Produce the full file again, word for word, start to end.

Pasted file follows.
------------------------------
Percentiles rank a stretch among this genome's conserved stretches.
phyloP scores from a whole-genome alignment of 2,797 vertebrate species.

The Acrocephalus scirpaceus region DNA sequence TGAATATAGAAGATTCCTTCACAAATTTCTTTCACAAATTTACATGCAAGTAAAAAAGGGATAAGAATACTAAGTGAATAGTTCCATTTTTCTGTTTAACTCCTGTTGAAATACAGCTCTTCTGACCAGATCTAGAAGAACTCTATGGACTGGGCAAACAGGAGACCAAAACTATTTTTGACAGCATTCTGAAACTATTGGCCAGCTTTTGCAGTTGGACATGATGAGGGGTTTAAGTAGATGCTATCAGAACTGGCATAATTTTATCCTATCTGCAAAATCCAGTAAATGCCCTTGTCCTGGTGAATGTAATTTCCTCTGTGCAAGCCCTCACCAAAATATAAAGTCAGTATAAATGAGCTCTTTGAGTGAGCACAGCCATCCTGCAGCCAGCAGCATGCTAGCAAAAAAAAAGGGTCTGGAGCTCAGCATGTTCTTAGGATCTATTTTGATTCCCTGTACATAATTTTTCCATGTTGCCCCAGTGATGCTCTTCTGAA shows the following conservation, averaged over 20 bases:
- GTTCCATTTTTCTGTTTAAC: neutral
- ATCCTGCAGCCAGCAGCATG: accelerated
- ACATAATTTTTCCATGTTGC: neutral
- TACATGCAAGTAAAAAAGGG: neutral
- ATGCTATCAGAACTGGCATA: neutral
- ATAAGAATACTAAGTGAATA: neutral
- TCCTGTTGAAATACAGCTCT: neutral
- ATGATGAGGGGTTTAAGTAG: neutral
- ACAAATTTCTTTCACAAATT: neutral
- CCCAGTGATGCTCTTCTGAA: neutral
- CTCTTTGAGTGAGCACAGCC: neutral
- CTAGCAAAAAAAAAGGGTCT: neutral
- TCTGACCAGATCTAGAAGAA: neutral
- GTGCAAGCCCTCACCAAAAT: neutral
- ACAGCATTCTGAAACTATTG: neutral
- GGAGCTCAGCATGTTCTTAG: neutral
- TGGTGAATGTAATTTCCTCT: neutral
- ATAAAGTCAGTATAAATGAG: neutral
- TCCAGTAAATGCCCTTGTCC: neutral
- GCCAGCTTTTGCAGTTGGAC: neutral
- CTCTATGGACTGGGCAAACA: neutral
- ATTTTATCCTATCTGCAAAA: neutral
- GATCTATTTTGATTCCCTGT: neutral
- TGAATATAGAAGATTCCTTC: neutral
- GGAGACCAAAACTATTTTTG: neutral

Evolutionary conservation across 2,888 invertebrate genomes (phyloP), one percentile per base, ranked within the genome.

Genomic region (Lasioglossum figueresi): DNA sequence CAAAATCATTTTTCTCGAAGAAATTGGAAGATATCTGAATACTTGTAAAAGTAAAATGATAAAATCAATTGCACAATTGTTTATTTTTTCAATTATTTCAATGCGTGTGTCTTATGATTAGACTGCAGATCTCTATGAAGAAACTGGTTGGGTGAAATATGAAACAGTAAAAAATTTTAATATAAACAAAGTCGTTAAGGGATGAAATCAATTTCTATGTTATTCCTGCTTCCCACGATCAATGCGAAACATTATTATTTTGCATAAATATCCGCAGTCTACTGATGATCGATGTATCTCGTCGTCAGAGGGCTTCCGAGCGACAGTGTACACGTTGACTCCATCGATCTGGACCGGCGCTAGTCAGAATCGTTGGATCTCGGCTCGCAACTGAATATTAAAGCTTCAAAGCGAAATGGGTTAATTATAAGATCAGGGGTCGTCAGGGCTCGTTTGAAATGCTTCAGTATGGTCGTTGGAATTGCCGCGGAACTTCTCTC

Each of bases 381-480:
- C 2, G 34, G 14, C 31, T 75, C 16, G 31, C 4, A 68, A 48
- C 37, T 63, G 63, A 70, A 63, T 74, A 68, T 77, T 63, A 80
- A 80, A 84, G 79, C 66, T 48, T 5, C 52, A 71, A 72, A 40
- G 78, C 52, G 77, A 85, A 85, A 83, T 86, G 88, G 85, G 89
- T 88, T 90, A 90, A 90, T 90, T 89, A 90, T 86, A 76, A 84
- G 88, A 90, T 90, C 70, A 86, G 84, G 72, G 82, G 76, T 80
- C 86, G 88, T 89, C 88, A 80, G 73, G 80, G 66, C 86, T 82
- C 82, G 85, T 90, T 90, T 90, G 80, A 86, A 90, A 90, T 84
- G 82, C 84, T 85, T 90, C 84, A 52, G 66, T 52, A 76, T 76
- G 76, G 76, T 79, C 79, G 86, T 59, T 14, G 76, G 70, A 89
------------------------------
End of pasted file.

Percentiles rank a stretch among this genome's conserved stretches.
phyloP scores from a whole-genome alignment of 2,797 vertebrate species.

The Acrocephalus scirpaceus region DNA sequence TGAATATAGAAGATTCCTTCACAAATTTCTTTCACAAATTTACATGCAAGTAAAAAAGGGATAAGAATACTAAGTGAATAGTTCCATTTTTCTGTTTAACTCCTGTTGAAATACAGCTCTTCTGACCAGATCTAGAAGAACTCTATGGACTGGGCAAACAGGAGACCAAAACTATTTTTGACAGCATTCTGAAACTATTGGCCAGCTTTTGCAGTTGGACATGATGAGGGGTTTAAGTAGATGCTATCAGAACTGGCATAATTTTATCCTATCTGCAAAATCCAGTAAATGCCCTTGTCCTGGTGAATGTAATTTCCTCTGTGCAAGCCCTCACCAAAATATAAAGTCAGTATAAATGAGCTCTTTGAGTGAGCACAGCCATCCTGCAGCCAGCAGCATGCTAGCAAAAAAAAAGGGTCTGGAGCTCAGCATGTTCTTAGGATCTATTTTGATTCCCTGTACATAATTTTTCCATGTTGCCCCAGTGATGCTCTTCTGAA shows the following conservation, averaged over 20 bases:
- GTTCCATTTTTCTGTTTAAC: neutral
- ATCCTGCAGCCAGCAGCATG: accelerated
- ACATAATTTTTCCATGTTGC: neutral
- TACATGCAAGTAAAAAAGGG: neutral
- ATGCTATCAGAACTGGCATA: neutral
- ATAAGAATACTAAGTGAATA: neutral
- TCCTGTTGAAATACAGCTCT: neutral
- ATGATGAGGGGTTTAAGTAG: neutral
- ACAAATTTCTTTCACAAATT: neutral
- CCCAGTGATGCTCTTCTGAA: neutral
- CTCTTTGAGTGAGCACAGCC: neutral
- CTAGCAAAAAAAAAGGGTCT: neutral
- TCTGACCAGATCTAGAAGAA: neutral
- GTGCAAGCCCTCACCAAAAT: neutral
- ACAGCATTCTGAAACTATTG: neutral
- GGAGCTCAGCATGTTCTTAG: neutral
- TGGTGAATGTAATTTCCTCT: neutral
- ATAAAGTCAGTATAAATGAG: neutral
- TCCAGTAAATGCCCTTGTCC: neutral
- GCCAGCTTTTGCAGTTGGAC: neutral
- CTCTATGGACTGGGCAAACA: neutral
- ATTTTATCCTATCTGCAAAA: neutral
- GATCTATTTTGATTCCCTGT: neutral
- TGAATATAGAAGATTCCTTC: neutral
- GGAGACCAAAACTATTTTTG: neutral

Evolutionary conservation across 2,888 invertebrate genomes (phyloP), one percentile per base, ranked within the genome.

Genomic region (Lasioglossum figueresi): DNA sequence CAAAATCATTTTTCTCGAAGAAATTGGAAGATATCTGAATACTTGTAAAAGTAAAATGATAAAATCAATTGCACAATTGTTTATTTTTTCAATTATTTCAATGCGTGTGTCTTATGATTAGACTGCAGATCTCTATGAAGAAACTGGTTGGGTGAAATATGAAACAGTAAAAAATTTTAATATAAACAAAGTCGTTAAGGGATGAAATCAATTTCTATGTTATTCCTGCTTCCCACGATCAATGCGAAACATTATTATTTTGCATAAATATCCGCAGTCTACTGATGATCGATGTATCTCGTCGTCAGAGGGCTTCCGAGCGACAGTGTACACGTTGACTCCATCGATCTGGACCGGCGCTAGTCAGAATCGTTGGATCTCGGCTCGCAACTGAATATTAAAGCTTCAAAGCGAAATGGGTTAATTATAAGATCAGGGGTCGTCAGGGCTCGTTTGAAATGCTTCAGTATGGTCGTTGGAATTGCCGCGGAACTTCTCTC

Each of bases 381-480:
- C 2, G 34, G 14, C 31, T 75, C 16, G 31, C 4, A 68, A 48
- C 37, T 63, G 63, A 70, A 63, T 74, A 68, T 77, T 63, A 80
- A 80, A 84, G 79, C 66, T 48, T 5, C 52, A 71, A 72, A 40
- G 78, C 52, G 77, A 85, A 85, A 83, T 86, G 88, G 85, G 89
- T 88, T 90, A 90, A 90, T 90, T 89, A 90, T 86, A 76, A 84
- G 88, A 90, T 90, C 70, A 86, G 84, G 72, G 82, G 76, T 80
- C 86, G 88, T 89, C 88, A 80, G 73, G 80, G 66, C 86, T 82
- C 82, G 85, T 90, T 90, T 90, G 80, A 86, A 90, A 90, T 84
- G 82, C 84, T 85, T 90, C 84, A 52, G 66, T 52, A 76, T 76
- G 76, G 76, T 79, C 79, G 86, T 59, T 14, G 76, G 70, A 89